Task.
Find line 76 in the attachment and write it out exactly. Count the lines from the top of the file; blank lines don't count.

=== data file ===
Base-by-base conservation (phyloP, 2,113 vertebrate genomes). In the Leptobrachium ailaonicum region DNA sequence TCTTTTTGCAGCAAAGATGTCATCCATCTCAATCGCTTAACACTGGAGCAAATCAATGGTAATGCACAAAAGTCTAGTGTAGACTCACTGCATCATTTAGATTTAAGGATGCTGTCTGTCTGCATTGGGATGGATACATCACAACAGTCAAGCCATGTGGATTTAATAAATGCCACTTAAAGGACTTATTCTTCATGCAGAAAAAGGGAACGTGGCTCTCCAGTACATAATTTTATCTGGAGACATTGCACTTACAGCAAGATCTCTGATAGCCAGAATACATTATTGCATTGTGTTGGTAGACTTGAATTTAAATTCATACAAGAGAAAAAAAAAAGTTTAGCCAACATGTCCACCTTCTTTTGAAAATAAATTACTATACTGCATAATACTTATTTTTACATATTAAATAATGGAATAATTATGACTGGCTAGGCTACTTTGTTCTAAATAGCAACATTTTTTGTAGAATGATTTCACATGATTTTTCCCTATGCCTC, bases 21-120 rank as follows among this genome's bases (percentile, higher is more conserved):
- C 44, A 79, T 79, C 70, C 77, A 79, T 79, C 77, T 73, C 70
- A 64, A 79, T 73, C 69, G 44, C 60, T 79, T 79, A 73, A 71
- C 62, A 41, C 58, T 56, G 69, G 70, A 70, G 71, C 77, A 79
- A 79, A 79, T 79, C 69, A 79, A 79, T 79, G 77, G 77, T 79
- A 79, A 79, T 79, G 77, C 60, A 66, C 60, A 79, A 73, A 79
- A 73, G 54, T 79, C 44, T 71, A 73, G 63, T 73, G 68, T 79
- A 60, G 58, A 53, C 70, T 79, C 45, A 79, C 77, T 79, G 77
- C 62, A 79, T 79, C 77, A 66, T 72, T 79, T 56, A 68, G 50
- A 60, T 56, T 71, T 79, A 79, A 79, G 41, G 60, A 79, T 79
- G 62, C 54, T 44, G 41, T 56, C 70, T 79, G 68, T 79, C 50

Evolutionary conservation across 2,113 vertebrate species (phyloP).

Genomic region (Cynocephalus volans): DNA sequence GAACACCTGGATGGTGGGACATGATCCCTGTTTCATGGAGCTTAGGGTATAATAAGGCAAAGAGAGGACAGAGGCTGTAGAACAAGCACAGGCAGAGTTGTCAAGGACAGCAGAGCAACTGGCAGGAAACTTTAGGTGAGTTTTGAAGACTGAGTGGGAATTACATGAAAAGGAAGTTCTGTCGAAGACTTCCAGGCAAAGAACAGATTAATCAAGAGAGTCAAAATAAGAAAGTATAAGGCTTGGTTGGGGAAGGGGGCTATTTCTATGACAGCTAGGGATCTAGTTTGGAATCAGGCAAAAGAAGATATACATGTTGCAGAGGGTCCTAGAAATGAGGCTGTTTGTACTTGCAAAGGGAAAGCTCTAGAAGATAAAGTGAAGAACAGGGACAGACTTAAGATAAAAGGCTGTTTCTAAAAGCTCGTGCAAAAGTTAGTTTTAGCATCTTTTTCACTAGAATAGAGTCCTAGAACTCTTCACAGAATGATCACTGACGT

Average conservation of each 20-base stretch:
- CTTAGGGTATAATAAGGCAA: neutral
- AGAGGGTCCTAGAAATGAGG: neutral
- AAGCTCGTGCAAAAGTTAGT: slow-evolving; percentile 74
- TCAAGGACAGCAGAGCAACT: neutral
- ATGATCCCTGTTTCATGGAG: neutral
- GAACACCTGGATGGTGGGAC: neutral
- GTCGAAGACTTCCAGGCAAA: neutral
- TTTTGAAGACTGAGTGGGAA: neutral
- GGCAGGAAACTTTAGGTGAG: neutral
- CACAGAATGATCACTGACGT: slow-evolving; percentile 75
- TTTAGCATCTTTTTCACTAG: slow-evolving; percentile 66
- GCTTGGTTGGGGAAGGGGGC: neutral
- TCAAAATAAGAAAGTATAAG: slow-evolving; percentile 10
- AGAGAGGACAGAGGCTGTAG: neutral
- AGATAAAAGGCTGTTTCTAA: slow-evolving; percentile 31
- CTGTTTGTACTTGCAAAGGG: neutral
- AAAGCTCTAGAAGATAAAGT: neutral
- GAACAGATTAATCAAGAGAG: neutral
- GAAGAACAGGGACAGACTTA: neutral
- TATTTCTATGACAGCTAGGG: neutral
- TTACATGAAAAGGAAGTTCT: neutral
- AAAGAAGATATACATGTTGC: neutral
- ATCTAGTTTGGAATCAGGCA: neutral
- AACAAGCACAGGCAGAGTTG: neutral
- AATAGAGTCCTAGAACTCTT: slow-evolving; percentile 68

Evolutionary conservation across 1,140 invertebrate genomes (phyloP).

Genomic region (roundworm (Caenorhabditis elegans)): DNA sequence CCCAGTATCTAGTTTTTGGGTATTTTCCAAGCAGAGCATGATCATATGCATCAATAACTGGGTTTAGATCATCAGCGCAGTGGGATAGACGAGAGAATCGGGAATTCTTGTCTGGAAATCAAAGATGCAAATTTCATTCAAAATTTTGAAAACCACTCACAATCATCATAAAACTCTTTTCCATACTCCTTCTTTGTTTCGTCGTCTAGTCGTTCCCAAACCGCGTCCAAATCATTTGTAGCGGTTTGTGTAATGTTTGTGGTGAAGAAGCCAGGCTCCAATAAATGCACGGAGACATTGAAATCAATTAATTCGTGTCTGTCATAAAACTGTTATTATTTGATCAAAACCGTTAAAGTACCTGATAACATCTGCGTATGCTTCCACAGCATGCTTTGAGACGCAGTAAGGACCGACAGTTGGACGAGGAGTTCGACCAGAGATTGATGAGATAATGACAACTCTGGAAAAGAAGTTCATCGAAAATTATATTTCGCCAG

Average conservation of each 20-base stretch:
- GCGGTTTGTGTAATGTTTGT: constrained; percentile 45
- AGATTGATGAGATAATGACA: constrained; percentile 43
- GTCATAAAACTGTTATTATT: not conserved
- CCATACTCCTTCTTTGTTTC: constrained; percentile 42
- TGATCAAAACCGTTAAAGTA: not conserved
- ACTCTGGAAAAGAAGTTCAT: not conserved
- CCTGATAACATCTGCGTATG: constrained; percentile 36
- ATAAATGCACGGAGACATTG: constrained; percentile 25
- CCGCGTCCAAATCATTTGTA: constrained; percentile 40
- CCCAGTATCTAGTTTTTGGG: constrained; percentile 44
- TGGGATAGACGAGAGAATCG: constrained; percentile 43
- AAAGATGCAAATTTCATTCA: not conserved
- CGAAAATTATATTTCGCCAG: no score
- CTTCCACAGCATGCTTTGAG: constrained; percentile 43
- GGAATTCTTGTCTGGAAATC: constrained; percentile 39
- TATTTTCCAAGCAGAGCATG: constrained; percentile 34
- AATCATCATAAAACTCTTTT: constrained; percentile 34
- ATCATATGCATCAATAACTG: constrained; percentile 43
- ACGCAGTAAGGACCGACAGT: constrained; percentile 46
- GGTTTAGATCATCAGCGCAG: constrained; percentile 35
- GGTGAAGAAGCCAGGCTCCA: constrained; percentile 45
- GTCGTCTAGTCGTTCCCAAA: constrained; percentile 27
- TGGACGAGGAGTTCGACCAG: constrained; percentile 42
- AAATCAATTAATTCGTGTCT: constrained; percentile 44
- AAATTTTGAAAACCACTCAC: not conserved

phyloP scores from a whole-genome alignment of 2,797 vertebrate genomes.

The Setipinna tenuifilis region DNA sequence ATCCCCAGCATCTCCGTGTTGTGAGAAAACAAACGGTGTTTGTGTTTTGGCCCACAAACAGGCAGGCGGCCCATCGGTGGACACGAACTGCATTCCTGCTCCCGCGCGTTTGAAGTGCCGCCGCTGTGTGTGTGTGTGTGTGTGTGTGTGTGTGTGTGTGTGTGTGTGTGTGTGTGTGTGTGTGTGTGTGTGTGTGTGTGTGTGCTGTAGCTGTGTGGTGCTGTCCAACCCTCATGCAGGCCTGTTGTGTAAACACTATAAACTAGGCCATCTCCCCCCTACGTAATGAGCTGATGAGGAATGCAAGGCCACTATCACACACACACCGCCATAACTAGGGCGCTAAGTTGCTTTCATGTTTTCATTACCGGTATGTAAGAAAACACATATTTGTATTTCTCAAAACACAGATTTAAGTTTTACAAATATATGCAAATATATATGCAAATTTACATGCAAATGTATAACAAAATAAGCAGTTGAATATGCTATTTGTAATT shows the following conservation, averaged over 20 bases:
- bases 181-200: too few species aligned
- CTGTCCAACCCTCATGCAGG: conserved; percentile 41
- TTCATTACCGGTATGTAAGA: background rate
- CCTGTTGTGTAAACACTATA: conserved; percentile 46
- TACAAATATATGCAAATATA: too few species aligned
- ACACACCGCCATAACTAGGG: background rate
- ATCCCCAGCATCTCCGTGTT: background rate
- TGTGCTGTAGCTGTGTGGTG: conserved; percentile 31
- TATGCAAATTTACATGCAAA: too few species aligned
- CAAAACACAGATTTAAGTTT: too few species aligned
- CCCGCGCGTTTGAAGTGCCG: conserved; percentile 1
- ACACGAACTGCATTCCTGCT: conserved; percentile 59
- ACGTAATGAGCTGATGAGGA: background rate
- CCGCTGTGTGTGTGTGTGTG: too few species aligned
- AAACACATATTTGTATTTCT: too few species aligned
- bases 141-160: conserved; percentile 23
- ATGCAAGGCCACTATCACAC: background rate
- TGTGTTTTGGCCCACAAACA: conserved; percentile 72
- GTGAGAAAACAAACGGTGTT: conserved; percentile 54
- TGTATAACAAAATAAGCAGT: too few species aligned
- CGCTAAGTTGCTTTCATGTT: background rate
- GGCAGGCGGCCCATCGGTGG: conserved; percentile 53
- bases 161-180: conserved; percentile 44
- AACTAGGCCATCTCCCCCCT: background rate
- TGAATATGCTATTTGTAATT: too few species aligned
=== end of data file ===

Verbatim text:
- ATCCCCAGCATCTCCGTGTT: background rate